Net zero without agriculture is simply not net zero - Grattan Institute

Deep cuts in greenhouse gas emissions from Australia’s herd of grazing cattle and sheep will be hard to deliver. That’s partly why political leaders often exclude agricultural emissions from their climate change policies. Yet net zero without agriculture is simply not net zero.

If Australia is serious about a net zero objective, there are practical actions governments can take now to ensure that reducing emissions from agriculture is an effective and efficient part of the solution. Grattan Institute’s latest reportTowards net zero: Practical policies to reduce agricultural emissions, identifies such actions.

Agricultural activities contribute about 75 million tonnes a year to Australia’s emissions, or about 15 per cent of the total. The latest government projections indicate that, with steady herd recovery from extended drought conditions, these emissions will increase until 2030 unless new actions are taken.

As with all sectors, the actions that can be taken to reduce agricultural emissions range from low cost and relatively easy to high cost and very tough. And then there are the areas where no viable solutions have yet been identified.

The biggest challenge for this sector lies in the fact that nearly 50 million tonnes of emissions are methane belched by grazing cattle and sheep. There are no simple zero-emission substitutes like electric vehicles in transport or renewables in electricity.

And there are some even harder issues. Coal mining is an activity we may be able to stop. But it is much more unlikely that we can simply cease meat and dairy production.

Agriculture produces our food, it remains ingrained in parts of our Australian identity, and is tightly interwoven with the internal challenges the Coalition government faces over addressing climate change.

Yet the industry itself is committed to being part of the solution, with sectors such as meat and livestock making their own commitment to net zero, even earlier than 2050. There are three very pragmatic reasons for them to be so engaged.

First, the agriculture sector is the one most directly affected by our changing climate. The Australian Bureau of Agricultural and Resource Economics and Sciences estimates that changes in seasonal conditions over 2001 to 2020 have reduced average farm profits by 23 per cent compared with pre-2000 conditions.

Second, there is the risk that our agricultural exports could be adversely affected by international actions on climate change, including the imposition of carbon border adjustment mechanisms. About 75 per cent of Australia’s beef production is exported, and the risk posed by international actions was recently recognised by the previous leader of the Nationals, Michael McCormack.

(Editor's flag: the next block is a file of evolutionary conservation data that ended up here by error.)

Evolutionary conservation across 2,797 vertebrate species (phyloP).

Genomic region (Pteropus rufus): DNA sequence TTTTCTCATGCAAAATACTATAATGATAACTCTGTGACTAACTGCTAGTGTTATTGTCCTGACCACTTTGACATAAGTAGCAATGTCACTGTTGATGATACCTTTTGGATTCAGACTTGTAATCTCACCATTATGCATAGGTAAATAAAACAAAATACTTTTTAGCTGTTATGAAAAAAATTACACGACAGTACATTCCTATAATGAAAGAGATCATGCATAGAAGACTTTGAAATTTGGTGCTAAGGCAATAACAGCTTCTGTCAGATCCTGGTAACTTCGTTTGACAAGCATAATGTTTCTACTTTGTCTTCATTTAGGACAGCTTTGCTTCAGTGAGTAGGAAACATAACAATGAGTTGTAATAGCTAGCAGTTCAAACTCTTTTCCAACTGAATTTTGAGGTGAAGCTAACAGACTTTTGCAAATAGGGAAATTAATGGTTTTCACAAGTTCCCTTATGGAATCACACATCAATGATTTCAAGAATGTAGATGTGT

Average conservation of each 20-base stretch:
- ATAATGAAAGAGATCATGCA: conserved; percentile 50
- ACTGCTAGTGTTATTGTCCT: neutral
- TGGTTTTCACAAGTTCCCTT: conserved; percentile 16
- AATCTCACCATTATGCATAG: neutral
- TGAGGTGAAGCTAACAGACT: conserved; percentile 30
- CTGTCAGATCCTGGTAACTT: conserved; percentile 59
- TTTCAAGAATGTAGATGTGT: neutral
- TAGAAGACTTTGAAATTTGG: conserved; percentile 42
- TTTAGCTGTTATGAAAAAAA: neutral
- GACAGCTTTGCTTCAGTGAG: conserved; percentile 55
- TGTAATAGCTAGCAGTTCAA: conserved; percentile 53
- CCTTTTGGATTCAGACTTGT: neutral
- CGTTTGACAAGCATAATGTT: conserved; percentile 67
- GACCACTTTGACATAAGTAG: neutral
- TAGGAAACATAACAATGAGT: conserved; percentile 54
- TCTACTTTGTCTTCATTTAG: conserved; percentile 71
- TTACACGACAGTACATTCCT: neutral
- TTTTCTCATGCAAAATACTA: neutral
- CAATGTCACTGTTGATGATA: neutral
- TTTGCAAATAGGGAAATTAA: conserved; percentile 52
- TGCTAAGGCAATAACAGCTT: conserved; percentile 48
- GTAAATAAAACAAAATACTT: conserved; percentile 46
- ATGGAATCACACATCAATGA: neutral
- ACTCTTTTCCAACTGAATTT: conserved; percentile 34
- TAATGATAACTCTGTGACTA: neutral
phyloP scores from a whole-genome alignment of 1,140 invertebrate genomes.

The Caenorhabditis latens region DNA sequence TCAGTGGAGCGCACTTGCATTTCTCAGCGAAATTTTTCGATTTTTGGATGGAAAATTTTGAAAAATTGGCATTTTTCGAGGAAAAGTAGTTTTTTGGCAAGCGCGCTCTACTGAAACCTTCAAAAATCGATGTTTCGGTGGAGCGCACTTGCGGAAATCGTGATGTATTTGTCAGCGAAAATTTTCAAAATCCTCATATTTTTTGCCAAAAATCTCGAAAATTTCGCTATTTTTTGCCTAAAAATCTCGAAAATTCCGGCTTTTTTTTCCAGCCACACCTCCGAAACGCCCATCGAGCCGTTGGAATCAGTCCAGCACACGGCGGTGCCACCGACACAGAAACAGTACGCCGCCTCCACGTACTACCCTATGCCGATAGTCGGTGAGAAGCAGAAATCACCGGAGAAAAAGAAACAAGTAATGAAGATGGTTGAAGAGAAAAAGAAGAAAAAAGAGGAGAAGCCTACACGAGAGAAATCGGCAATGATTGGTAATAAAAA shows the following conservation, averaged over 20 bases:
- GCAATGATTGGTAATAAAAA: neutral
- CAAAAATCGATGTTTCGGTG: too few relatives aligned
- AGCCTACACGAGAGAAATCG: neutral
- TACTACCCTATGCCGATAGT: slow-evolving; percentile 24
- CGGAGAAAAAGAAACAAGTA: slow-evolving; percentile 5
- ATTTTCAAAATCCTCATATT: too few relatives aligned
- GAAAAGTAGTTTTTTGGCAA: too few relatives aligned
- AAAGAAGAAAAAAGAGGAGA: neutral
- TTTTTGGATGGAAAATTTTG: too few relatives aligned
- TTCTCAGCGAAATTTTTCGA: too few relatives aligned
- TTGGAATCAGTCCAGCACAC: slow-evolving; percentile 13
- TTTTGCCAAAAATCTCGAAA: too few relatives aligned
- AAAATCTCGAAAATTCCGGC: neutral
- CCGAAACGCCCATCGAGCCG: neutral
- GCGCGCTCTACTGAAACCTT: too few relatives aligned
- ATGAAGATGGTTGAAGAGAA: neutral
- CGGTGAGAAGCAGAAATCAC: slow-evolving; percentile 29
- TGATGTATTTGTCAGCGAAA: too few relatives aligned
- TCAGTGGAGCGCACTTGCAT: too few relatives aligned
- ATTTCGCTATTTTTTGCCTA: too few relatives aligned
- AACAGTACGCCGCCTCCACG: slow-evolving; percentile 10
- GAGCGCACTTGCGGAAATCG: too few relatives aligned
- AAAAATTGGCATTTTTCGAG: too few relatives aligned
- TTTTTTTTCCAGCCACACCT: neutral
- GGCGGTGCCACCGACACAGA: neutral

The third reason for farmers to be actively engaged is that planting trees and rebuilding the carbon in soils delivers productivity benefits to agriculture beyond reducing greenhouse gas emissions. These actions also remove CO2 from the atmosphere, something that will be necessary across all sectors as we move towards, but fall short of, zero emissions.

As with other sectors, governments have a critical role in supporting the reduction of agricultural emissions. Changes in manure management, fertiliser application, and on-farm energy use will not eliminate the sector’s emissions but could make a material difference in the short term.

The federal government’s Emissions Reduction Fund, with a current budget of $2.55 billion, provides a financial incentive. That budget will have to get bigger if we are serious about achieving net zero and other policies do not emerge.

Outreach program for farmers

Extra funding will not be enough. There are tens of thousands of farmers in Australia, and governments should re-establish a well-funded outreach program to deliver the relevant knowledge into the hands of those farmers.

Technological solutions to reduce animal emissions, such as vaccines and feed supplements, are at very early stages of development, and it is very unclear how they can be delivered. Funding of the necessary research and development of these technologies, particularly the logistics of how they can be delivered to animals scattered across vast areas, becomes a third action for government.

Based on what we know today, reducing agricultural emissions to anywhere near zero looks very challenging.

Yet, maximising what we can do will give us the best opportunity to create momentum, and to minimise cost and future uncertainty.

Across all sectors, there are common issues and specific challenges.

Ultimately, whatever form our climate change policies take, national or sector-specific, they all must come together if net zero is to be a real objective and not just a marketing slogan.

Tony Wood

Energy and Climate Change Program Director
Tony has been Director of the Energy Program since 2011 after 14 years working at Origin Energy in senior executive roles. From 2009 to 2014 he was also Program Director of Clean Energy Projects at the Clinton Foundation, advising governments in the Asia-Pacific region on effective deployment of large-scale, low-emission energy technologies.

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